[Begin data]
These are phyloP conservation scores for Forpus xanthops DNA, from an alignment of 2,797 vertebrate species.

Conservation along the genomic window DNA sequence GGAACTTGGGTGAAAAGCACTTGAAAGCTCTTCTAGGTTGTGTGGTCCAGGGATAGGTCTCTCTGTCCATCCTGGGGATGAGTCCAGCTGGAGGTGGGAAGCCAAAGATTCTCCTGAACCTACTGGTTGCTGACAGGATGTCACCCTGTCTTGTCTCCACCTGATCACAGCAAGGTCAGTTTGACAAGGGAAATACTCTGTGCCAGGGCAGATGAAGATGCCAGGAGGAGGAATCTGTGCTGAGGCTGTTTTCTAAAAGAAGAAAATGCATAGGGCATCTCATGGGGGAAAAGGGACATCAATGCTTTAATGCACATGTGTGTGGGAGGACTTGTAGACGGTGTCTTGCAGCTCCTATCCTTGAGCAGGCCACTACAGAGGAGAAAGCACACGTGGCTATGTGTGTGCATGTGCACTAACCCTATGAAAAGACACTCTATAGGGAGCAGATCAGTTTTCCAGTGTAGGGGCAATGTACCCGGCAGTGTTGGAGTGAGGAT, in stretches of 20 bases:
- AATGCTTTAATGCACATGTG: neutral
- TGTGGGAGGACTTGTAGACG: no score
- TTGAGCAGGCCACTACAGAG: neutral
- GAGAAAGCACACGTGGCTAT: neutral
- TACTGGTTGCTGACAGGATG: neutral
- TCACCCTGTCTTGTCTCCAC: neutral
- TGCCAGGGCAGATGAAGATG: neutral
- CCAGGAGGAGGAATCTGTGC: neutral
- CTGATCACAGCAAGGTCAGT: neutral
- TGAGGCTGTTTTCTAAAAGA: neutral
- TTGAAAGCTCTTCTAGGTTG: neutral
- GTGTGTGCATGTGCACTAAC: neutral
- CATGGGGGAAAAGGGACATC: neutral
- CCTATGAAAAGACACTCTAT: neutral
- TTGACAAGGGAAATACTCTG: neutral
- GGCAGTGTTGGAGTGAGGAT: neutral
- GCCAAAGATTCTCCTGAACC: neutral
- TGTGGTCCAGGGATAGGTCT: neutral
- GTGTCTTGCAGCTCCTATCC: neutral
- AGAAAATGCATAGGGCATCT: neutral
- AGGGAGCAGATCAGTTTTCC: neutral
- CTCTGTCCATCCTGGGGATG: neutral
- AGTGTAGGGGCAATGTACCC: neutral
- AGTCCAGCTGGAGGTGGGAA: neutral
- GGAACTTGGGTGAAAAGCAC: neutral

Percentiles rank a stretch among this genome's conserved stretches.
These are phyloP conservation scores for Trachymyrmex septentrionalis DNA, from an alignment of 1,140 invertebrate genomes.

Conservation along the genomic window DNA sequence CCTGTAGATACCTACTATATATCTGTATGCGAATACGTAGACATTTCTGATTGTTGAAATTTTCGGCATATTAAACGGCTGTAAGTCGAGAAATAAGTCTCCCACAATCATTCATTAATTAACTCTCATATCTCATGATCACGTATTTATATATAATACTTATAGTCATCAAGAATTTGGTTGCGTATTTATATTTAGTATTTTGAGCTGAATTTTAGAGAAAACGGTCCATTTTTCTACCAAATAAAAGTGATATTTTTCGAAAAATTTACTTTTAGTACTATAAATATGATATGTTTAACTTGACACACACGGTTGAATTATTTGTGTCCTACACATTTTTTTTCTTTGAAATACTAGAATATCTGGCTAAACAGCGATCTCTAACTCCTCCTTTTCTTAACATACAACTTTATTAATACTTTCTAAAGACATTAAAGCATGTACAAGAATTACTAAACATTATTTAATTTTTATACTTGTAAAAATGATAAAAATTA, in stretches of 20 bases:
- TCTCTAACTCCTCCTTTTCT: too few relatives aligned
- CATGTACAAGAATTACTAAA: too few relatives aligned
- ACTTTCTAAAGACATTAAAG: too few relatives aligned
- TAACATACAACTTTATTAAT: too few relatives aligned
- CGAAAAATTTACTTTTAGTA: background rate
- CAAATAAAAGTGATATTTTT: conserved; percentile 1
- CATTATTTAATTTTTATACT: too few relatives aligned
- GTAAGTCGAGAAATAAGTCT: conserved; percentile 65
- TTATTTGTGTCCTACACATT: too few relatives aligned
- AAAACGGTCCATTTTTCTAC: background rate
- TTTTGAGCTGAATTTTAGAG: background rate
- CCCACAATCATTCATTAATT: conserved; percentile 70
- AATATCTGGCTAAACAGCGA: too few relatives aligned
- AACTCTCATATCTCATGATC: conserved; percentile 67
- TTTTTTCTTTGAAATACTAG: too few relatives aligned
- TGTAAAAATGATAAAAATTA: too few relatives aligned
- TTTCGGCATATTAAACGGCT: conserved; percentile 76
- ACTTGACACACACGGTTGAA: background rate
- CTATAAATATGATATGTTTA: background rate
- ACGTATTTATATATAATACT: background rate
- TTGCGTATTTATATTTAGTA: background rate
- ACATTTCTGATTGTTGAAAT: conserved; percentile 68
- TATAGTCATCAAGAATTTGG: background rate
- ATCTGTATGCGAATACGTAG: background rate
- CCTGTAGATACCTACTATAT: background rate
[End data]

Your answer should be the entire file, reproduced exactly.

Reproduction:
These are phyloP conservation scores for Forpus xanthops DNA, from an alignment of 2,797 vertebrate species.

Conservation along the genomic window DNA sequence GGAACTTGGGTGAAAAGCACTTGAAAGCTCTTCTAGGTTGTGTGGTCCAGGGATAGGTCTCTCTGTCCATCCTGGGGATGAGTCCAGCTGGAGGTGGGAAGCCAAAGATTCTCCTGAACCTACTGGTTGCTGACAGGATGTCACCCTGTCTTGTCTCCACCTGATCACAGCAAGGTCAGTTTGACAAGGGAAATACTCTGTGCCAGGGCAGATGAAGATGCCAGGAGGAGGAATCTGTGCTGAGGCTGTTTTCTAAAAGAAGAAAATGCATAGGGCATCTCATGGGGGAAAAGGGACATCAATGCTTTAATGCACATGTGTGTGGGAGGACTTGTAGACGGTGTCTTGCAGCTCCTATCCTTGAGCAGGCCACTACAGAGGAGAAAGCACACGTGGCTATGTGTGTGCATGTGCACTAACCCTATGAAAAGACACTCTATAGGGAGCAGATCAGTTTTCCAGTGTAGGGGCAATGTACCCGGCAGTGTTGGAGTGAGGAT, in stretches of 20 bases:
- AATGCTTTAATGCACATGTG: neutral
- TGTGGGAGGACTTGTAGACG: no score
- TTGAGCAGGCCACTACAGAG: neutral
- GAGAAAGCACACGTGGCTAT: neutral
- TACTGGTTGCTGACAGGATG: neutral
- TCACCCTGTCTTGTCTCCAC: neutral
- TGCCAGGGCAGATGAAGATG: neutral
- CCAGGAGGAGGAATCTGTGC: neutral
- CTGATCACAGCAAGGTCAGT: neutral
- TGAGGCTGTTTTCTAAAAGA: neutral
- TTGAAAGCTCTTCTAGGTTG: neutral
- GTGTGTGCATGTGCACTAAC: neutral
- CATGGGGGAAAAGGGACATC: neutral
- CCTATGAAAAGACACTCTAT: neutral
- TTGACAAGGGAAATACTCTG: neutral
- GGCAGTGTTGGAGTGAGGAT: neutral
- GCCAAAGATTCTCCTGAACC: neutral
- TGTGGTCCAGGGATAGGTCT: neutral
- GTGTCTTGCAGCTCCTATCC: neutral
- AGAAAATGCATAGGGCATCT: neutral
- AGGGAGCAGATCAGTTTTCC: neutral
- CTCTGTCCATCCTGGGGATG: neutral
- AGTGTAGGGGCAATGTACCC: neutral
- AGTCCAGCTGGAGGTGGGAA: neutral
- GGAACTTGGGTGAAAAGCAC: neutral

Percentiles rank a stretch among this genome's conserved stretches.
These are phyloP conservation scores for Trachymyrmex septentrionalis DNA, from an alignment of 1,140 invertebrate genomes.

Conservation along the genomic window DNA sequence CCTGTAGATACCTACTATATATCTGTATGCGAATACGTAGACATTTCTGATTGTTGAAATTTTCGGCATATTAAACGGCTGTAAGTCGAGAAATAAGTCTCCCACAATCATTCATTAATTAACTCTCATATCTCATGATCACGTATTTATATATAATACTTATAGTCATCAAGAATTTGGTTGCGTATTTATATTTAGTATTTTGAGCTGAATTTTAGAGAAAACGGTCCATTTTTCTACCAAATAAAAGTGATATTTTTCGAAAAATTTACTTTTAGTACTATAAATATGATATGTTTAACTTGACACACACGGTTGAATTATTTGTGTCCTACACATTTTTTTTCTTTGAAATACTAGAATATCTGGCTAAACAGCGATCTCTAACTCCTCCTTTTCTTAACATACAACTTTATTAATACTTTCTAAAGACATTAAAGCATGTACAAGAATTACTAAACATTATTTAATTTTTATACTTGTAAAAATGATAAAAATTA, in stretches of 20 bases:
- TCTCTAACTCCTCCTTTTCT: too few relatives aligned
- CATGTACAAGAATTACTAAA: too few relatives aligned
- ACTTTCTAAAGACATTAAAG: too few relatives aligned
- TAACATACAACTTTATTAAT: too few relatives aligned
- CGAAAAATTTACTTTTAGTA: background rate
- CAAATAAAAGTGATATTTTT: conserved; percentile 1
- CATTATTTAATTTTTATACT: too few relatives aligned
- GTAAGTCGAGAAATAAGTCT: conserved; percentile 65
- TTATTTGTGTCCTACACATT: too few relatives aligned
- AAAACGGTCCATTTTTCTAC: background rate
- TTTTGAGCTGAATTTTAGAG: background rate
- CCCACAATCATTCATTAATT: conserved; percentile 70
- AATATCTGGCTAAACAGCGA: too few relatives aligned
- AACTCTCATATCTCATGATC: conserved; percentile 67
- TTTTTTCTTTGAAATACTAG: too few relatives aligned
- TGTAAAAATGATAAAAATTA: too few relatives aligned
- TTTCGGCATATTAAACGGCT: conserved; percentile 76
- ACTTGACACACACGGTTGAA: background rate
- CTATAAATATGATATGTTTA: background rate
- ACGTATTTATATATAATACT: background rate
- TTGCGTATTTATATTTAGTA: background rate
- ACATTTCTGATTGTTGAAAT: conserved; percentile 68
- TATAGTCATCAAGAATTTGG: background rate
- ATCTGTATGCGAATACGTAG: background rate
- CCTGTAGATACCTACTATAT: background rate